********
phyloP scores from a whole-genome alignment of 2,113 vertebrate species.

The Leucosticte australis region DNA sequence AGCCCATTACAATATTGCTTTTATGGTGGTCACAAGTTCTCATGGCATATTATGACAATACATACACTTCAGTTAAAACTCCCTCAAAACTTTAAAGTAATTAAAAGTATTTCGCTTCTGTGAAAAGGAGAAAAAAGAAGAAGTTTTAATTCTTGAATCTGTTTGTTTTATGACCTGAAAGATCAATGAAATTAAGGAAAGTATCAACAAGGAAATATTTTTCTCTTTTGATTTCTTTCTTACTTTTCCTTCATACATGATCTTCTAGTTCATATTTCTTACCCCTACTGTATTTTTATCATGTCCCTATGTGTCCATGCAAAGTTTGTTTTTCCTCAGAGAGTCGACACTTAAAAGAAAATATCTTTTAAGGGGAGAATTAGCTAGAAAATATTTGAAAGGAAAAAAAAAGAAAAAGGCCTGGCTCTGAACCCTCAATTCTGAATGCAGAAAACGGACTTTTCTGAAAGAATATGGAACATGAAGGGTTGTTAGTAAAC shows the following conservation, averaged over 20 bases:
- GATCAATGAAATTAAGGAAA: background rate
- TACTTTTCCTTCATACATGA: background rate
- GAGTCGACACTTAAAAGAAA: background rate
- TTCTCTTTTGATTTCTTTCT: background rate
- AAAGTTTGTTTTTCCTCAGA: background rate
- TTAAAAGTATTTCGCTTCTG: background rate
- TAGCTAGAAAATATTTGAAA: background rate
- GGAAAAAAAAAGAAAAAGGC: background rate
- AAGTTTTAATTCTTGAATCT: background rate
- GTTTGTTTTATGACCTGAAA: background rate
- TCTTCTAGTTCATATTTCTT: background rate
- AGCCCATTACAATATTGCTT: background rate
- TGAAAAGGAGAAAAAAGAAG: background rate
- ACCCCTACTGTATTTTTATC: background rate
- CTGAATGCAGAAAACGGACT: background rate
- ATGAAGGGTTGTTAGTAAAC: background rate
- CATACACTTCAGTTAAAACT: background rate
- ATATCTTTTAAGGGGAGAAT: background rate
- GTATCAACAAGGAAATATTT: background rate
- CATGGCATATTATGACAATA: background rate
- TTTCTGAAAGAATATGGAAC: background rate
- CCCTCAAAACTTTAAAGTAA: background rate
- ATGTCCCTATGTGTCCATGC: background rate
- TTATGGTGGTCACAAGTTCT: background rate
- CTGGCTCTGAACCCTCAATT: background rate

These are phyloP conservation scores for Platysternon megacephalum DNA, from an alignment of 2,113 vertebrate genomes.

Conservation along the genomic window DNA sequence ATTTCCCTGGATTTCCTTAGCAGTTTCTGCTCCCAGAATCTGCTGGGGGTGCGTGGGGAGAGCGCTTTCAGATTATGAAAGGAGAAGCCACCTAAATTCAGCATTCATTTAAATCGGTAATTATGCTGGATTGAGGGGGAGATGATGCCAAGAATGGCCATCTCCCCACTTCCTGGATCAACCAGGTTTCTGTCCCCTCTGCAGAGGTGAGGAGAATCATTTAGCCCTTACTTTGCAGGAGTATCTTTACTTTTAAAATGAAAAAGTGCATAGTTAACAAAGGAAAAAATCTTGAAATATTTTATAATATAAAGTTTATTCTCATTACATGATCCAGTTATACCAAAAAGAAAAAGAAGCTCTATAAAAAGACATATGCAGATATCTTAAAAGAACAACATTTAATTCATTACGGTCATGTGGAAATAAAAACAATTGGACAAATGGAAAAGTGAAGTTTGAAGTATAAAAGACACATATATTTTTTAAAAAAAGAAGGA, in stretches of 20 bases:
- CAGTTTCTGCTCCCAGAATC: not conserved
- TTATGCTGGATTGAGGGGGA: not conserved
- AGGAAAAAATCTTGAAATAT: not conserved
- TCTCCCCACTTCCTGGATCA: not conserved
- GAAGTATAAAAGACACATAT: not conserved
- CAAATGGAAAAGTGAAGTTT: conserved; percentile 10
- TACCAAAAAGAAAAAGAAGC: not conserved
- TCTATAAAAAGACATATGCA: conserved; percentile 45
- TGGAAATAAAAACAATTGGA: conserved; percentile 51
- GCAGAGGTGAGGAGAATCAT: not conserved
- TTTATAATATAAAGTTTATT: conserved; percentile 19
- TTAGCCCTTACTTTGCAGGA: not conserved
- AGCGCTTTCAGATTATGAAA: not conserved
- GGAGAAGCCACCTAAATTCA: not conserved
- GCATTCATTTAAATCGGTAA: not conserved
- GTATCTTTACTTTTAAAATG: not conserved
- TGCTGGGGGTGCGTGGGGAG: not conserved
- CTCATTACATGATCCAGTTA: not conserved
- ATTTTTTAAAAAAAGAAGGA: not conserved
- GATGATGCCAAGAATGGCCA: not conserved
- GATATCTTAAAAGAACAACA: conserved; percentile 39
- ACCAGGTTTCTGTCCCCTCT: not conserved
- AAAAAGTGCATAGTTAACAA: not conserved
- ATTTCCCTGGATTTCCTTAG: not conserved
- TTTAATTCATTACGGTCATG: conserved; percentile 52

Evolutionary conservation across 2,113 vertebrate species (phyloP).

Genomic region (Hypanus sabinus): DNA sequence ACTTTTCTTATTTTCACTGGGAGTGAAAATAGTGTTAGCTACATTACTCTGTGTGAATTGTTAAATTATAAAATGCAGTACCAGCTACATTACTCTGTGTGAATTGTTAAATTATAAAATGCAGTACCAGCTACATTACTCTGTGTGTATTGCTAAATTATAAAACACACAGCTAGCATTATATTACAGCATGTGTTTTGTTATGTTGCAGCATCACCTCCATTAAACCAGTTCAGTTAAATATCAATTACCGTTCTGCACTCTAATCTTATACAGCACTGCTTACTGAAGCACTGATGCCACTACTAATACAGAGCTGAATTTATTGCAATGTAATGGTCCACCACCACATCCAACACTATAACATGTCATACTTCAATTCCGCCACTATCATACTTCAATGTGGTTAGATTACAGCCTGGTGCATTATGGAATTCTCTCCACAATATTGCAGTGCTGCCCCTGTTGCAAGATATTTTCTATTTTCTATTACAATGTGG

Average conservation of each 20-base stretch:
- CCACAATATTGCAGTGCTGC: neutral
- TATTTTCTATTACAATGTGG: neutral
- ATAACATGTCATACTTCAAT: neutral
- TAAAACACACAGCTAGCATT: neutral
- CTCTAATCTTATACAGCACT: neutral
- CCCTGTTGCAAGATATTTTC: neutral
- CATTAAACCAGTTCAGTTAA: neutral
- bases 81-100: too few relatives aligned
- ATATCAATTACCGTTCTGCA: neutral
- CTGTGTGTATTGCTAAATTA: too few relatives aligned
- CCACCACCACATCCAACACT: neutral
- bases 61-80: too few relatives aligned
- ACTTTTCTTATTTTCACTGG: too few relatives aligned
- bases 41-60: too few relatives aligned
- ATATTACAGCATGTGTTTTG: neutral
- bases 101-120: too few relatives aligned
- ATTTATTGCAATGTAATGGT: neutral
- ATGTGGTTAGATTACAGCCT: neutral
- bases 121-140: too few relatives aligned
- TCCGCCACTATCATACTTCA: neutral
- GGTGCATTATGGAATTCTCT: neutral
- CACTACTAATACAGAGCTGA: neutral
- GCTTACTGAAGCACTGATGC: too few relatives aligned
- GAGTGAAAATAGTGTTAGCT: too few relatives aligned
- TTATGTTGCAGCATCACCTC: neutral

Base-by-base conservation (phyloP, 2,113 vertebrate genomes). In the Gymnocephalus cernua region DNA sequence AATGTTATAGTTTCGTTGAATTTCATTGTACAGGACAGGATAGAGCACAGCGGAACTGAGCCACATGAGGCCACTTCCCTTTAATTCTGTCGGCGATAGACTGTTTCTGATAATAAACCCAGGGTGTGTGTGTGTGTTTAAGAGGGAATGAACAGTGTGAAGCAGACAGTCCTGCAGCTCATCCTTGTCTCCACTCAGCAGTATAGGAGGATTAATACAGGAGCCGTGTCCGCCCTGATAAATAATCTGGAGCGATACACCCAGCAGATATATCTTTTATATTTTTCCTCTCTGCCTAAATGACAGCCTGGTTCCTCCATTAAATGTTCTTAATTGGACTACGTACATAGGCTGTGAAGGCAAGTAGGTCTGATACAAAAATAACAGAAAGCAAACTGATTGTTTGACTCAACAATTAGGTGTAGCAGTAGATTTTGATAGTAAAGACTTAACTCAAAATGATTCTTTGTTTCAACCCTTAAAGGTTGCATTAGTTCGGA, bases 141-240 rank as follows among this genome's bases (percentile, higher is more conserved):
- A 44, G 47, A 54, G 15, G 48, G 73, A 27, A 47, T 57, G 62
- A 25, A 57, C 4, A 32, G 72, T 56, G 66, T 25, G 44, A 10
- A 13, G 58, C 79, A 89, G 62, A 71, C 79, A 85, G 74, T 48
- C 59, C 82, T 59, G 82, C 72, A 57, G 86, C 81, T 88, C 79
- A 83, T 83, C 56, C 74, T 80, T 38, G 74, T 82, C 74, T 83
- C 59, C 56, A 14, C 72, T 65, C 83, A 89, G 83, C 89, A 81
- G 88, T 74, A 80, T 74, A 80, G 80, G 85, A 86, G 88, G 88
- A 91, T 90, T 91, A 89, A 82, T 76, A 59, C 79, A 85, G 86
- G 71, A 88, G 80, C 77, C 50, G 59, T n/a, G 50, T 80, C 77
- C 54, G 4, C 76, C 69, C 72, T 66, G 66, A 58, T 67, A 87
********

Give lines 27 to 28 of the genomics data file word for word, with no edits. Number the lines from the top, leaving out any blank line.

- CTGGCTCTGAACCCTCAATT: background rate

These are phyloP conservation scores for Platysternon megacephalum DNA, from an alignment of 2,113 vertebrate genomes.